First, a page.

I recently watched as my cousin and his new fiancée constantly held each other, looked at each other, and played "footsie" under the table.
The beginning years of a relationship are filled with face-to-face moments in which the rest of the world disappears around you.
And then something happens.
That glorious face-to-face time with our spouse is replaced with the necessity of teamwork or, as I like to call it, "shoulder-to-shoulder."
It's a good thing, really. Military life brings a season of marriage in which we begin to see our spouse as a teammate, a partner. We begin to see how a work ethic can build trust in a marriage. We hopefully become dependable -- and so does our spouse. Everything from finances to home life becomes a shoulder-to-shoulder experience as we plan, execute and team up to make it all work.
At the beginning of a new year or a new life season brought by a military move, many people consider a fresh start. If you're among them, you may be aiming to lose a few pounds, be nicer to your kids, or join the other 45 percent of America who resolved to "live life to its fullest."
I'm not exactly sure what "living life to its fullest" implies, but I like to think it means that people want to be more present in the moment and not take life for granted. And hopefully that includes the relationships in front of them.
Sometimes life takes a different turn and introduces difficulty that we never planned for. Perhaps your service member came home different from war. Maybe betrayal has entered your relationship. Maybe misunderstandings dominate your conversations or resentment has settled in.
Situations like these can throw us further off course. And instead of working face-to-face or shoulder-to-shoulder, we find ourselves standing back-to-back. In a twist of fate, that person we once played footsie with under the table feels more like a stranger than our best friend.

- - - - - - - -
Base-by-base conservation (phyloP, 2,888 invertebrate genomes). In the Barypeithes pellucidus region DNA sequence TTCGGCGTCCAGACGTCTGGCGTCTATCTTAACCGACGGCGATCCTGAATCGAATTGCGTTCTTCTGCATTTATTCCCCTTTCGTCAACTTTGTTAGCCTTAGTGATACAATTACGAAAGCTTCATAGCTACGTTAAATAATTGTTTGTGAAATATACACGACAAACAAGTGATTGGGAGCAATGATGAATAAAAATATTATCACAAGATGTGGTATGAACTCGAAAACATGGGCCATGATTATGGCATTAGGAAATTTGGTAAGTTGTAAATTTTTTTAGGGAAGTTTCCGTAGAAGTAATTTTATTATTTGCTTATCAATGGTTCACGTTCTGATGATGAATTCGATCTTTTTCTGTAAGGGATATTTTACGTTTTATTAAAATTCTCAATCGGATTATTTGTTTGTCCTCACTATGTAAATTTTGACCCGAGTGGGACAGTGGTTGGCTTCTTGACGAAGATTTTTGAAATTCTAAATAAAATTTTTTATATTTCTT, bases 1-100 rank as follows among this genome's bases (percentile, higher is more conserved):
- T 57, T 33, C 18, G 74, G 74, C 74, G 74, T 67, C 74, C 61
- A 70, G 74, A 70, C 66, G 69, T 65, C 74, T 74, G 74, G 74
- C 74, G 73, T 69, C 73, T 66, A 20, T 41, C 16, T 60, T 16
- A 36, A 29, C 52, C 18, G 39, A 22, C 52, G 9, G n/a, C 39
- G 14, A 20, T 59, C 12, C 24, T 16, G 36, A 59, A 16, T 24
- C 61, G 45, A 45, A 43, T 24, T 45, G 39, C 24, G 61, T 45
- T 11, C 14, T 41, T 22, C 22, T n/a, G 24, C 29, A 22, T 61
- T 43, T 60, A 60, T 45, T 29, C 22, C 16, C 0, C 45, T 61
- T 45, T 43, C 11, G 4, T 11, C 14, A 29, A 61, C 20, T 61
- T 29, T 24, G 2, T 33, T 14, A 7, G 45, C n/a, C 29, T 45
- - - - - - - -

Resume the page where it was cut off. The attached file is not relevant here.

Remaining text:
How did it happen?
Maybe face-to-face time became less of a priority. Or maybe it has become too vulnerable a feeling for you to look into your spouse's eyes and see the distance in his soul. Or perhaps it is the distance in your own soul you don't want him to see. Regardless, it is easier to hide when back-to-back.
Some of you have come up with every reason to stay there.
The power of face-to-face, both figurative and literal, is that you can't hide. When face-to-face, you can't ignore the forgiveness that needs to be asked for or freely given. You can't help but see into your spouse's heart and allow him or her to see into yours. In the face-to-face moments, we don't age. That same couple who couldn't stop holding each other re-emerges, and you realize that what you need most is your friend in front of you.
But how do you get back there?
When I interviewed Shasta Nelson, author of "Frientimacy" on my Lifegiver Podcast, she mentioned some brilliantly simple ideas about building intimacy into our friendships, including our marriages.
She said that healthy friendships are a place where both people feel seen, satisfied in the relationship (in other words, that it's a positive experience), and safe.
Too often, we run away (literally or figuratively) when someone disappoints us. Yet, according to Shasta, deepening the intimacy of our friendships comes when we are able to practice our consistency and vulnerability in the midst of that difficulty. And that definitely can't happen if we are back-to-back.
To start to get back there, stand literally face-to-face with your spouse and ask:
"Are we spending consistent time together where we feel seen?"
"Do I create a space where you feel emotionally safe?"
"Are we more focused on our problems than our victories?"
Deep intimacy and friendship in our marriage take work. Sometimes that means scheduling five minutes to sit face-to-face. Hopefully, living life to its fullest includes living your marriage to its fullest too.